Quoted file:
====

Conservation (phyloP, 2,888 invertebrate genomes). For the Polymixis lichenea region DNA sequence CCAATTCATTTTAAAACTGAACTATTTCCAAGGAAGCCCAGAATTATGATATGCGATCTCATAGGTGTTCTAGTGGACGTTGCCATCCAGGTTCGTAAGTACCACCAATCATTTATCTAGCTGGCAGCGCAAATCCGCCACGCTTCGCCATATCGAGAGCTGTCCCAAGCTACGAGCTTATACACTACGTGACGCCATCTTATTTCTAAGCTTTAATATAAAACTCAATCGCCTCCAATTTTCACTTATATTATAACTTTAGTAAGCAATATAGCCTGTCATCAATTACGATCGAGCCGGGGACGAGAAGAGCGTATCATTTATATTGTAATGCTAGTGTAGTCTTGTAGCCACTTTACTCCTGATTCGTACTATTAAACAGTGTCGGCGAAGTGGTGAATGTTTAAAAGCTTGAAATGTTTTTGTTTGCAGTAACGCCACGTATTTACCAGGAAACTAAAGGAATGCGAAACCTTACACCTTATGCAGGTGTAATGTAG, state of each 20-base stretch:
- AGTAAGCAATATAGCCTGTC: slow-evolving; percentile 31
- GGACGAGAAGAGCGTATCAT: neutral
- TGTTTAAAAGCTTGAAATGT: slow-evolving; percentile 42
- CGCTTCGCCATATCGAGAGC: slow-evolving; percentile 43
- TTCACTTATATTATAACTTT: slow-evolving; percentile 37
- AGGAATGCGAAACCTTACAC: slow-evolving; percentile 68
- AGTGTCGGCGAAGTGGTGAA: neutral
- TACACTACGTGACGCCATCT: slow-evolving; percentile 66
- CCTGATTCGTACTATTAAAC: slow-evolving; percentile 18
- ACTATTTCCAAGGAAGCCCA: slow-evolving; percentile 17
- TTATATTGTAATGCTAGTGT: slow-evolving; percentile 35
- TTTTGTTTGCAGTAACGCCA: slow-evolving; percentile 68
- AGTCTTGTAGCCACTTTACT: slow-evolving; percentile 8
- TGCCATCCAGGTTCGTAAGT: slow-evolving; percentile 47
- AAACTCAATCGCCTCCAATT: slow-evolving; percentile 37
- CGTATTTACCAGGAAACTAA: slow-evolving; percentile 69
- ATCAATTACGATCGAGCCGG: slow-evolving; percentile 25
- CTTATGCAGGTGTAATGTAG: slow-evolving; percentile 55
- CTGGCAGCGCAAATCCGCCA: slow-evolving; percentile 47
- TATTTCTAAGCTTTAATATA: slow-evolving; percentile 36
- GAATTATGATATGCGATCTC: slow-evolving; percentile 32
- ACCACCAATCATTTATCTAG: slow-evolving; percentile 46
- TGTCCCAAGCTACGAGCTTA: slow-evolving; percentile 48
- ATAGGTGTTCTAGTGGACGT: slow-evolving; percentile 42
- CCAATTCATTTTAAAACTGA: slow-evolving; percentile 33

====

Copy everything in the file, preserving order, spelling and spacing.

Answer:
Conservation (phyloP, 2,888 invertebrate genomes). For the Polymixis lichenea region DNA sequence CCAATTCATTTTAAAACTGAACTATTTCCAAGGAAGCCCAGAATTATGATATGCGATCTCATAGGTGTTCTAGTGGACGTTGCCATCCAGGTTCGTAAGTACCACCAATCATTTATCTAGCTGGCAGCGCAAATCCGCCACGCTTCGCCATATCGAGAGCTGTCCCAAGCTACGAGCTTATACACTACGTGACGCCATCTTATTTCTAAGCTTTAATATAAAACTCAATCGCCTCCAATTTTCACTTATATTATAACTTTAGTAAGCAATATAGCCTGTCATCAATTACGATCGAGCCGGGGACGAGAAGAGCGTATCATTTATATTGTAATGCTAGTGTAGTCTTGTAGCCACTTTACTCCTGATTCGTACTATTAAACAGTGTCGGCGAAGTGGTGAATGTTTAAAAGCTTGAAATGTTTTTGTTTGCAGTAACGCCACGTATTTACCAGGAAACTAAAGGAATGCGAAACCTTACACCTTATGCAGGTGTAATGTAG, state of each 20-base stretch:
- AGTAAGCAATATAGCCTGTC: slow-evolving; percentile 31
- GGACGAGAAGAGCGTATCAT: neutral
- TGTTTAAAAGCTTGAAATGT: slow-evolving; percentile 42
- CGCTTCGCCATATCGAGAGC: slow-evolving; percentile 43
- TTCACTTATATTATAACTTT: slow-evolving; percentile 37
- AGGAATGCGAAACCTTACAC: slow-evolving; percentile 68
- AGTGTCGGCGAAGTGGTGAA: neutral
- TACACTACGTGACGCCATCT: slow-evolving; percentile 66
- CCTGATTCGTACTATTAAAC: slow-evolving; percentile 18
- ACTATTTCCAAGGAAGCCCA: slow-evolving; percentile 17
- TTATATTGTAATGCTAGTGT: slow-evolving; percentile 35
- TTTTGTTTGCAGTAACGCCA: slow-evolving; percentile 68
- AGTCTTGTAGCCACTTTACT: slow-evolving; percentile 8
- TGCCATCCAGGTTCGTAAGT: slow-evolving; percentile 47
- AAACTCAATCGCCTCCAATT: slow-evolving; percentile 37
- CGTATTTACCAGGAAACTAA: slow-evolving; percentile 69
- ATCAATTACGATCGAGCCGG: slow-evolving; percentile 25
- CTTATGCAGGTGTAATGTAG: slow-evolving; percentile 55
- CTGGCAGCGCAAATCCGCCA: slow-evolving; percentile 47
- TATTTCTAAGCTTTAATATA: slow-evolving; percentile 36
- GAATTATGATATGCGATCTC: slow-evolving; percentile 32
- ACCACCAATCATTTATCTAG: slow-evolving; percentile 46
- TGTCCCAAGCTACGAGCTTA: slow-evolving; percentile 48
- ATAGGTGTTCTAGTGGACGT: slow-evolving; percentile 42
- CCAATTCATTTTAAAACTGA: slow-evolving; percentile 33